Bad neighborhoods – what can we do about them? Respectable parents warn their children to steer clear of them. Slumlords collect their rents from them. Politicians make promises to clean them up. Rich kids in BMW’s sneak into them to purchase drugs. Elected officials argue over how much of the city budget should be spent on them. Police patrol them. Teachers try to inspire students to get out of them. Publicly, we all say that we want to see bad neighborhoods transformed into healthy places for children to grow up. And that can certainly happen. But first we have to get honest with each other. Do we really want to see change? Badly enough to take some heat? Let’s see.
First of all, we will have to get past the romantic notion that neglected communities must be empowered to rebuild themselves from within. Some advocates preach that it is disrespectful for outsiders to initiate change, that somehow this diminishes the dignity of existing residents. In truth, ignoring a community and allowing it to degenerate into a ghetto is far more demeaning and insensitive than imposing positive changes. Certainly, residents must be taken into account, communicated with, invited into the planning process. But we must be honest enough to acknowledge that the expertise, resources and connections essential for the revitalization of a deteriorated neighborhood have long ago departed. Mega-doses of outside energy and leadership will be required to turn a blighted area around. The process of change should be respectful but it will not come without causing disruption. Change is always difficult and often painful. Even so, the commitment to change must not subordinate itself to the whims of neighborhood politics or to the rhetoric of out-spoken, nay-saying activists.
Is the city ready? Is there a corporate will to refocus public dollars, enforce building codes, commit planning staff time, re-allocate police presence, apply for grants, enter into partnerships with the private sector, condemn land, oppose slumlords, and face into controversy? If there is sufficiently strong consensus among city council members and community leaders to lock arms and put their combined energies behind the venture, the odds of success have just increased dramatically.
Who is the visionary? Without a vision the people perish, said the prophet of old. Has a vision for community transformation been growing large in the spirit of some leadership-type person? There is a very big difference between a vision and a bright idea. Good ideas are a dime a dozen. They are the staple of entrepreneurs and creative people. And many good things come of bright ideas. But a compelling vision has a magnetic quality about it. It draws people and their resources around it. Coincidences converge. People are inspired. Magic happens. But a vision must be both communicated and managed – thus the crucial role of the visionary. The visionary is both the spokesperson and guardian of the vision. The visionary stays the course, keeps the project from getting sidetracked by diversionary issues, protects it from being dissipated by too broad a focus. His or her role is more of a calling than a job. City and neighborhood support are important; committees and taskforces and boards are necessary; but a visionary is essential.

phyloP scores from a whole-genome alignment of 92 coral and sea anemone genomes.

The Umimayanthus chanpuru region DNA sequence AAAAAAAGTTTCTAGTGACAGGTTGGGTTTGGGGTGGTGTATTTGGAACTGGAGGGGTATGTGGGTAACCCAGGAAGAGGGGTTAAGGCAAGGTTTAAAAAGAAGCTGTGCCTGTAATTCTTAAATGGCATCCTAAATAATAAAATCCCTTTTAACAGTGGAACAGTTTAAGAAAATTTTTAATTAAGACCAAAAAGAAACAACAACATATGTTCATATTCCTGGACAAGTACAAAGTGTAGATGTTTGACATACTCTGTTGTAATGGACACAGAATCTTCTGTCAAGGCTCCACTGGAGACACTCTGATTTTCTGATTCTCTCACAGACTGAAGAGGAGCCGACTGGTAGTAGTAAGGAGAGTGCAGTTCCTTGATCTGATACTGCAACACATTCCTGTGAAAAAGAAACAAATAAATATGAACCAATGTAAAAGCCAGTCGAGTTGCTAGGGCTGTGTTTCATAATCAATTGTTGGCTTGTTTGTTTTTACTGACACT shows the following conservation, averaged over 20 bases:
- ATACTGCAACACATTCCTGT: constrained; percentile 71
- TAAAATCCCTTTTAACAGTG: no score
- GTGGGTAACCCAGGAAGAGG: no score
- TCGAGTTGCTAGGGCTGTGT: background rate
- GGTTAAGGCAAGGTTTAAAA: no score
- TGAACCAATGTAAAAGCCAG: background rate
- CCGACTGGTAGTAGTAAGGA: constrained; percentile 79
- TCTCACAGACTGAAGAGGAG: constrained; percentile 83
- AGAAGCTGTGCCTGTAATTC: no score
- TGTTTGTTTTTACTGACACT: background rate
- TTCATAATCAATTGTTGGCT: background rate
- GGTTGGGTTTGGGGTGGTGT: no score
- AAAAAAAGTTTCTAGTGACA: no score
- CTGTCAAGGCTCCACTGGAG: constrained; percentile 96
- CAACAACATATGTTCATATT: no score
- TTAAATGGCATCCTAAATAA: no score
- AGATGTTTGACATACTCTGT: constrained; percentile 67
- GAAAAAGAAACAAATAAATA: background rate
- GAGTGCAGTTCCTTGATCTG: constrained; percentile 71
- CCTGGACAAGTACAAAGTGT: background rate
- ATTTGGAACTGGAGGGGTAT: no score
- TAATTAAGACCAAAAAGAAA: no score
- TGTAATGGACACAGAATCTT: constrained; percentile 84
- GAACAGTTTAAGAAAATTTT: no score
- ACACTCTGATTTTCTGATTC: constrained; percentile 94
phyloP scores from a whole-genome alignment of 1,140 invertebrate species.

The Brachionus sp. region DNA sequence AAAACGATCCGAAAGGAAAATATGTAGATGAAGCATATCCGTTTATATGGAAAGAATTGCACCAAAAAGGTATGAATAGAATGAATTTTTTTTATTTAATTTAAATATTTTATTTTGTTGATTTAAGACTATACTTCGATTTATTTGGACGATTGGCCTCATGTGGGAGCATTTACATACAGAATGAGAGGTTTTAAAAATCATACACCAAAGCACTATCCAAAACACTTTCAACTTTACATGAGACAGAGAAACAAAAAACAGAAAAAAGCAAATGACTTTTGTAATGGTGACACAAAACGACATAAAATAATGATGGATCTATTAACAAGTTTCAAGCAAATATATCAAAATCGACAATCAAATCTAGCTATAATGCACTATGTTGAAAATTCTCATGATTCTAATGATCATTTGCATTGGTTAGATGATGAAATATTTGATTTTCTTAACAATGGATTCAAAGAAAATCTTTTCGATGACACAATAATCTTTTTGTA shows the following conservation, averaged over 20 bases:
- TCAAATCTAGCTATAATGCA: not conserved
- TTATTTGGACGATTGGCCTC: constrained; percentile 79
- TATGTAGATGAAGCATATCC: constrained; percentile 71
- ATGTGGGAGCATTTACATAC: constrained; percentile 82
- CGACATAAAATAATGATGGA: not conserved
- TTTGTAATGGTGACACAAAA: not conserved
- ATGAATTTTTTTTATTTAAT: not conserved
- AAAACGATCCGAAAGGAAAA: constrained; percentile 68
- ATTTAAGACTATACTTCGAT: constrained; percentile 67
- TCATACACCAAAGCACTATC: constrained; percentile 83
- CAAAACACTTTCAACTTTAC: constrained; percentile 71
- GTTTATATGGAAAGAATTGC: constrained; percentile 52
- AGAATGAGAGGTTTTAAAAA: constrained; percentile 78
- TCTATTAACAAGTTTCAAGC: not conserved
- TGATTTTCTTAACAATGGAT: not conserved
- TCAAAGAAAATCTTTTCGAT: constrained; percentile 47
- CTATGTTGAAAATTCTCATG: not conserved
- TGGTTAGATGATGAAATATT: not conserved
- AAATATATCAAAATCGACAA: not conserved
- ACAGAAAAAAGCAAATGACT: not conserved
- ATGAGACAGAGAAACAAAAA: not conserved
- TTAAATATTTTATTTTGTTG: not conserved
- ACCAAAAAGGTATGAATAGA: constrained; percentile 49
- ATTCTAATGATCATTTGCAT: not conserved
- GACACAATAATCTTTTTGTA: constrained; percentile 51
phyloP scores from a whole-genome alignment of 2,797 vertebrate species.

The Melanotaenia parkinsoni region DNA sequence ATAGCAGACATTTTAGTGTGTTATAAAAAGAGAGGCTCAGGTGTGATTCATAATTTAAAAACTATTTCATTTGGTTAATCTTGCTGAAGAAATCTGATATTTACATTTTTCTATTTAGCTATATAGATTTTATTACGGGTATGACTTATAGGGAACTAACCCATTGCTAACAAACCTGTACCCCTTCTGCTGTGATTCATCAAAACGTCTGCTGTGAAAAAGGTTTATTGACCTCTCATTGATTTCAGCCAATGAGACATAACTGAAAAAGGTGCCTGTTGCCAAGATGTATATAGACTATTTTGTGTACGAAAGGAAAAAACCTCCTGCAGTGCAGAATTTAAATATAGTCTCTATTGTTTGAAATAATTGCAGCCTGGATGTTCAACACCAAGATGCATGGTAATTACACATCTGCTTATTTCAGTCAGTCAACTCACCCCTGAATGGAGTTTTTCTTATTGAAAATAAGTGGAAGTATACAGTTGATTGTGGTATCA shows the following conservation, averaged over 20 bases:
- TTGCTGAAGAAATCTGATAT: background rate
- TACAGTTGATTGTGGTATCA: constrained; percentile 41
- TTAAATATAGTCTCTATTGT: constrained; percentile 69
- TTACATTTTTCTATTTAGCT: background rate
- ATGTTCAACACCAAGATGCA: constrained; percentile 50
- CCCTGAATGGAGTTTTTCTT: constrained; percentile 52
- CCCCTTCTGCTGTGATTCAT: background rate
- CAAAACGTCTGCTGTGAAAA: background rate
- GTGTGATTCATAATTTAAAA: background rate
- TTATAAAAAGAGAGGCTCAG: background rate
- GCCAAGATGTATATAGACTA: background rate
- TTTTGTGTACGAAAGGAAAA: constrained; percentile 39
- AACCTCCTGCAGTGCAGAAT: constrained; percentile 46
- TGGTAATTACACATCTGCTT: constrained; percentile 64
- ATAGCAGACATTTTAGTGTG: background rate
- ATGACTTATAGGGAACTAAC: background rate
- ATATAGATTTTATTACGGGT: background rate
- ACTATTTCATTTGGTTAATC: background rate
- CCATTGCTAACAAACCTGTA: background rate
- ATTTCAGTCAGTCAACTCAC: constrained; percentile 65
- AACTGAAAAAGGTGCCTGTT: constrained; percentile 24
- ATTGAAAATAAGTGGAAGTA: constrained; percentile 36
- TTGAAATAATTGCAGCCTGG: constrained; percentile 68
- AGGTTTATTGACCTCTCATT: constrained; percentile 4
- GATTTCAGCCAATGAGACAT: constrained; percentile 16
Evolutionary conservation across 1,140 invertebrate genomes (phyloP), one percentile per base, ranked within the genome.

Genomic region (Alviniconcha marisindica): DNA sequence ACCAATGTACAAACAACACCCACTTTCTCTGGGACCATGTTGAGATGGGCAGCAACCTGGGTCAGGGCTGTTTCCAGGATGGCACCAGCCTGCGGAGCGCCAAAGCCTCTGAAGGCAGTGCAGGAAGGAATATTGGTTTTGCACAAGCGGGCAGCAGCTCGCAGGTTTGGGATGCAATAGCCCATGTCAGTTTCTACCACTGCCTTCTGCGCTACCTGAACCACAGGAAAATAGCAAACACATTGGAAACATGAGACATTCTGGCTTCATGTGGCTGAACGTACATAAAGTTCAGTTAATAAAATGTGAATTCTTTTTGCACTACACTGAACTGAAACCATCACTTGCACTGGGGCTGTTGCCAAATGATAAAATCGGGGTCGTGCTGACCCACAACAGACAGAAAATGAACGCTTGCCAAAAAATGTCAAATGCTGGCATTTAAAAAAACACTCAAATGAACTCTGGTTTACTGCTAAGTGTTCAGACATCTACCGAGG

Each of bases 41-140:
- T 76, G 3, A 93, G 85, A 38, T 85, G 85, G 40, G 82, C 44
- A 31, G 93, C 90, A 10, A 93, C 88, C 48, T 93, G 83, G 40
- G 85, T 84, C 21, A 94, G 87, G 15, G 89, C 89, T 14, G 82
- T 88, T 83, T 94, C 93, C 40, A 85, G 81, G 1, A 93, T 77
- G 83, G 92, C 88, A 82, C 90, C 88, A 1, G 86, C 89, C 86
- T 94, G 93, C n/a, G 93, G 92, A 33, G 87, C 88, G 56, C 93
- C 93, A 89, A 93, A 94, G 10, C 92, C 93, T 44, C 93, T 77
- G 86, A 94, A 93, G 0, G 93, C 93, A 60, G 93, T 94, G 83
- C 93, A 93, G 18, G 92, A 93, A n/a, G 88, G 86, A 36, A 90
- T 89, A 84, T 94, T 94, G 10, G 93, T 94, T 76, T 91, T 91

Does the vision make good business sense? As important as renovated houses, good youth programs, better trash pick-up, and stepped up policing may be, such treatments do not address the underlying sources of pathology that cause communities to deteriorate. Neighborhoods decline because of dis-investment. Homeowners move away, landlords defer maintenance, the quality of life declines, property values depreciate, legitimate businesses leave, illegitimate enterprise fills the void. Loading up a depressed neighborhood with services – faith-based or otherwise – does nothing to reverse that downward spiral. As a matter of fact, concentrating social services can actually draw more needy recipients into an area – hardly a good community development strategy. Re-investment is needed. Bottom line: the community must be re-neighbored. While it is important to preserve (and create) affordable housing options for existing low-income residents, strategies to attract middle-income neighbors back into the area are essential. Urban pioneers propelled by their hearts rather than investment opportunity can lead the way. But it is the charming streetscapes, restored bungalows, clustered town-homes around private courtyards, loft apartments – the familiar handiwork of real estate developers – that will draw young professionals (and their resources) back to the neighborhood. A community will never come back to life through subsidies and services. Economic viability is the only thing that will build and sustain a healthy community.
And then there is the whole issue of the spiritual health of the neighborhood. Community rebirth is different from personal regeneration that can enable individuals to rise above the destructive influences of their environment. Community rebirth transforms the seedbed of pathology. But that’s a later discussion. It’s a matter of triage. Let’s stop the bleeding first.
Still interested? Let’s talk.